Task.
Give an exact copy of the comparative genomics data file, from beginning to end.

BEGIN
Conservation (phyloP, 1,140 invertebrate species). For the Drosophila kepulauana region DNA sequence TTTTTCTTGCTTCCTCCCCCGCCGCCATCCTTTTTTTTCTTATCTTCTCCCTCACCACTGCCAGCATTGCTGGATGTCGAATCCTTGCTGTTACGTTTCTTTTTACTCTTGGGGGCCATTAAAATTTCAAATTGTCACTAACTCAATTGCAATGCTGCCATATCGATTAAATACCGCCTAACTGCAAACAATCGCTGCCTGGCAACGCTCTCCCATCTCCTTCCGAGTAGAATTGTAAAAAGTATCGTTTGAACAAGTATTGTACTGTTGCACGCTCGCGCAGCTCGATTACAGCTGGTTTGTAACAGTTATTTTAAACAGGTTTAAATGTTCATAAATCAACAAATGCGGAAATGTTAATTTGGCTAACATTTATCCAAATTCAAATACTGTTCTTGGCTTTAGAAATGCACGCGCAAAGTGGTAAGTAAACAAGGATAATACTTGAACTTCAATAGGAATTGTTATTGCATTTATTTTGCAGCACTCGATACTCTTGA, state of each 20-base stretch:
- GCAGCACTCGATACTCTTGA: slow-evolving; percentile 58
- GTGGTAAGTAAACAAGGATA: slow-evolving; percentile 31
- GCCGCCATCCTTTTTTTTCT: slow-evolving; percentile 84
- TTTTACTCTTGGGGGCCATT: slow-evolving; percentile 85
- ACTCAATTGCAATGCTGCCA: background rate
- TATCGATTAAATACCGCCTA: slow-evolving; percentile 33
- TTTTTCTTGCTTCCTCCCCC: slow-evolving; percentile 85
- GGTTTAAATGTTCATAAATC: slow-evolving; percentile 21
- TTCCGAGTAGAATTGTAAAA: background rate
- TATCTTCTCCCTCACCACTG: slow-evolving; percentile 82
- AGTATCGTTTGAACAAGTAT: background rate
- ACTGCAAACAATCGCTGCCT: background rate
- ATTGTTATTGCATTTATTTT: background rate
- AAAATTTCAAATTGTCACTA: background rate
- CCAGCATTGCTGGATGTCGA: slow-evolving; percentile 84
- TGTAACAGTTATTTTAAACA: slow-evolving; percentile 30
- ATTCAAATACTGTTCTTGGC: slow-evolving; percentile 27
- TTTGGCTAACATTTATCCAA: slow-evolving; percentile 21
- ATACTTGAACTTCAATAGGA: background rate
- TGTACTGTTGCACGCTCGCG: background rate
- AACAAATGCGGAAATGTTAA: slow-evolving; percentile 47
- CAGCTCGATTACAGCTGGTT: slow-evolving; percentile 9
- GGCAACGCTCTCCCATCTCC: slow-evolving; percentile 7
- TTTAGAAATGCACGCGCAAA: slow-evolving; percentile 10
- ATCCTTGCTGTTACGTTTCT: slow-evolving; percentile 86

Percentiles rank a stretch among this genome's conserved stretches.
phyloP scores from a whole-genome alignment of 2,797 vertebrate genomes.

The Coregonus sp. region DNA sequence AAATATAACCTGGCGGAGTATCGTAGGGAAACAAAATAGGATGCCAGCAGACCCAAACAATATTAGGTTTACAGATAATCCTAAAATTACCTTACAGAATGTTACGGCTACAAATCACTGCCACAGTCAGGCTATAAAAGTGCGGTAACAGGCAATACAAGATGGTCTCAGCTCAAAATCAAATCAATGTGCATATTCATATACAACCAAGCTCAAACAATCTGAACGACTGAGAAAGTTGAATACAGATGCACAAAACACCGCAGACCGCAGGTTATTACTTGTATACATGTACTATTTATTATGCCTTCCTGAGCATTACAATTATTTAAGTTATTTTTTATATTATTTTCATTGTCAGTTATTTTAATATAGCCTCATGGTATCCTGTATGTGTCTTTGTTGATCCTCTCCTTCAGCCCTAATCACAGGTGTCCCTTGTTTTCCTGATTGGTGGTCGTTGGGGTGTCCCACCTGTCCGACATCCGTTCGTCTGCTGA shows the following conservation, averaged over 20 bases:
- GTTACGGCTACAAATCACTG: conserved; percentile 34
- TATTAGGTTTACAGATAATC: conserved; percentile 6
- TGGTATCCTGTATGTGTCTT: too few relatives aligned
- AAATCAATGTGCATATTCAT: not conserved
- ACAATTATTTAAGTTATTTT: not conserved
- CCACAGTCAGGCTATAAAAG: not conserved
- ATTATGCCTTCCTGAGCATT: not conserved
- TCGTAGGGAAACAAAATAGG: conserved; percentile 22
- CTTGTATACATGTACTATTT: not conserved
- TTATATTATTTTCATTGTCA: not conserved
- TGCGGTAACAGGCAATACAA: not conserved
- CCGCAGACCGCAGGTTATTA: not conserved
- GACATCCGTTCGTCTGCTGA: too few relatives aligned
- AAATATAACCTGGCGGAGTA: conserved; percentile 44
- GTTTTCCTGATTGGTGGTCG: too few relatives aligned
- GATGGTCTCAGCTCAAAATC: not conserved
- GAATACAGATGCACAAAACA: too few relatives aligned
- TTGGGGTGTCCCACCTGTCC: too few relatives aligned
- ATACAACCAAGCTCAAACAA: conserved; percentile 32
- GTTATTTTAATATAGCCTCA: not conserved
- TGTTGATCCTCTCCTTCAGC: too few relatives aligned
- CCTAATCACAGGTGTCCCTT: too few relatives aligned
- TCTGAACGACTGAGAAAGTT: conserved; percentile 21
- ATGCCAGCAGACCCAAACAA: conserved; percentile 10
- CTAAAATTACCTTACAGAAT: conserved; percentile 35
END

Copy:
Conservation (phyloP, 1,140 invertebrate species). For the Drosophila kepulauana region DNA sequence TTTTTCTTGCTTCCTCCCCCGCCGCCATCCTTTTTTTTCTTATCTTCTCCCTCACCACTGCCAGCATTGCTGGATGTCGAATCCTTGCTGTTACGTTTCTTTTTACTCTTGGGGGCCATTAAAATTTCAAATTGTCACTAACTCAATTGCAATGCTGCCATATCGATTAAATACCGCCTAACTGCAAACAATCGCTGCCTGGCAACGCTCTCCCATCTCCTTCCGAGTAGAATTGTAAAAAGTATCGTTTGAACAAGTATTGTACTGTTGCACGCTCGCGCAGCTCGATTACAGCTGGTTTGTAACAGTTATTTTAAACAGGTTTAAATGTTCATAAATCAACAAATGCGGAAATGTTAATTTGGCTAACATTTATCCAAATTCAAATACTGTTCTTGGCTTTAGAAATGCACGCGCAAAGTGGTAAGTAAACAAGGATAATACTTGAACTTCAATAGGAATTGTTATTGCATTTATTTTGCAGCACTCGATACTCTTGA, state of each 20-base stretch:
- GCAGCACTCGATACTCTTGA: slow-evolving; percentile 58
- GTGGTAAGTAAACAAGGATA: slow-evolving; percentile 31
- GCCGCCATCCTTTTTTTTCT: slow-evolving; percentile 84
- TTTTACTCTTGGGGGCCATT: slow-evolving; percentile 85
- ACTCAATTGCAATGCTGCCA: background rate
- TATCGATTAAATACCGCCTA: slow-evolving; percentile 33
- TTTTTCTTGCTTCCTCCCCC: slow-evolving; percentile 85
- GGTTTAAATGTTCATAAATC: slow-evolving; percentile 21
- TTCCGAGTAGAATTGTAAAA: background rate
- TATCTTCTCCCTCACCACTG: slow-evolving; percentile 82
- AGTATCGTTTGAACAAGTAT: background rate
- ACTGCAAACAATCGCTGCCT: background rate
- ATTGTTATTGCATTTATTTT: background rate
- AAAATTTCAAATTGTCACTA: background rate
- CCAGCATTGCTGGATGTCGA: slow-evolving; percentile 84
- TGTAACAGTTATTTTAAACA: slow-evolving; percentile 30
- ATTCAAATACTGTTCTTGGC: slow-evolving; percentile 27
- TTTGGCTAACATTTATCCAA: slow-evolving; percentile 21
- ATACTTGAACTTCAATAGGA: background rate
- TGTACTGTTGCACGCTCGCG: background rate
- AACAAATGCGGAAATGTTAA: slow-evolving; percentile 47
- CAGCTCGATTACAGCTGGTT: slow-evolving; percentile 9
- GGCAACGCTCTCCCATCTCC: slow-evolving; percentile 7
- TTTAGAAATGCACGCGCAAA: slow-evolving; percentile 10
- ATCCTTGCTGTTACGTTTCT: slow-evolving; percentile 86

Percentiles rank a stretch among this genome's conserved stretches.
phyloP scores from a whole-genome alignment of 2,797 vertebrate genomes.

The Coregonus sp. region DNA sequence AAATATAACCTGGCGGAGTATCGTAGGGAAACAAAATAGGATGCCAGCAGACCCAAACAATATTAGGTTTACAGATAATCCTAAAATTACCTTACAGAATGTTACGGCTACAAATCACTGCCACAGTCAGGCTATAAAAGTGCGGTAACAGGCAATACAAGATGGTCTCAGCTCAAAATCAAATCAATGTGCATATTCATATACAACCAAGCTCAAACAATCTGAACGACTGAGAAAGTTGAATACAGATGCACAAAACACCGCAGACCGCAGGTTATTACTTGTATACATGTACTATTTATTATGCCTTCCTGAGCATTACAATTATTTAAGTTATTTTTTATATTATTTTCATTGTCAGTTATTTTAATATAGCCTCATGGTATCCTGTATGTGTCTTTGTTGATCCTCTCCTTCAGCCCTAATCACAGGTGTCCCTTGTTTTCCTGATTGGTGGTCGTTGGGGTGTCCCACCTGTCCGACATCCGTTCGTCTGCTGA shows the following conservation, averaged over 20 bases:
- GTTACGGCTACAAATCACTG: conserved; percentile 34
- TATTAGGTTTACAGATAATC: conserved; percentile 6
- TGGTATCCTGTATGTGTCTT: too few relatives aligned
- AAATCAATGTGCATATTCAT: not conserved
- ACAATTATTTAAGTTATTTT: not conserved
- CCACAGTCAGGCTATAAAAG: not conserved
- ATTATGCCTTCCTGAGCATT: not conserved
- TCGTAGGGAAACAAAATAGG: conserved; percentile 22
- CTTGTATACATGTACTATTT: not conserved
- TTATATTATTTTCATTGTCA: not conserved
- TGCGGTAACAGGCAATACAA: not conserved
- CCGCAGACCGCAGGTTATTA: not conserved
- GACATCCGTTCGTCTGCTGA: too few relatives aligned
- AAATATAACCTGGCGGAGTA: conserved; percentile 44
- GTTTTCCTGATTGGTGGTCG: too few relatives aligned
- GATGGTCTCAGCTCAAAATC: not conserved
- GAATACAGATGCACAAAACA: too few relatives aligned
- TTGGGGTGTCCCACCTGTCC: too few relatives aligned
- ATACAACCAAGCTCAAACAA: conserved; percentile 32
- GTTATTTTAATATAGCCTCA: not conserved
- TGTTGATCCTCTCCTTCAGC: too few relatives aligned
- CCTAATCACAGGTGTCCCTT: too few relatives aligned
- TCTGAACGACTGAGAAAGTT: conserved; percentile 21
- ATGCCAGCAGACCCAAACAA: conserved; percentile 10
- CTAAAATTACCTTACAGAAT: conserved; percentile 35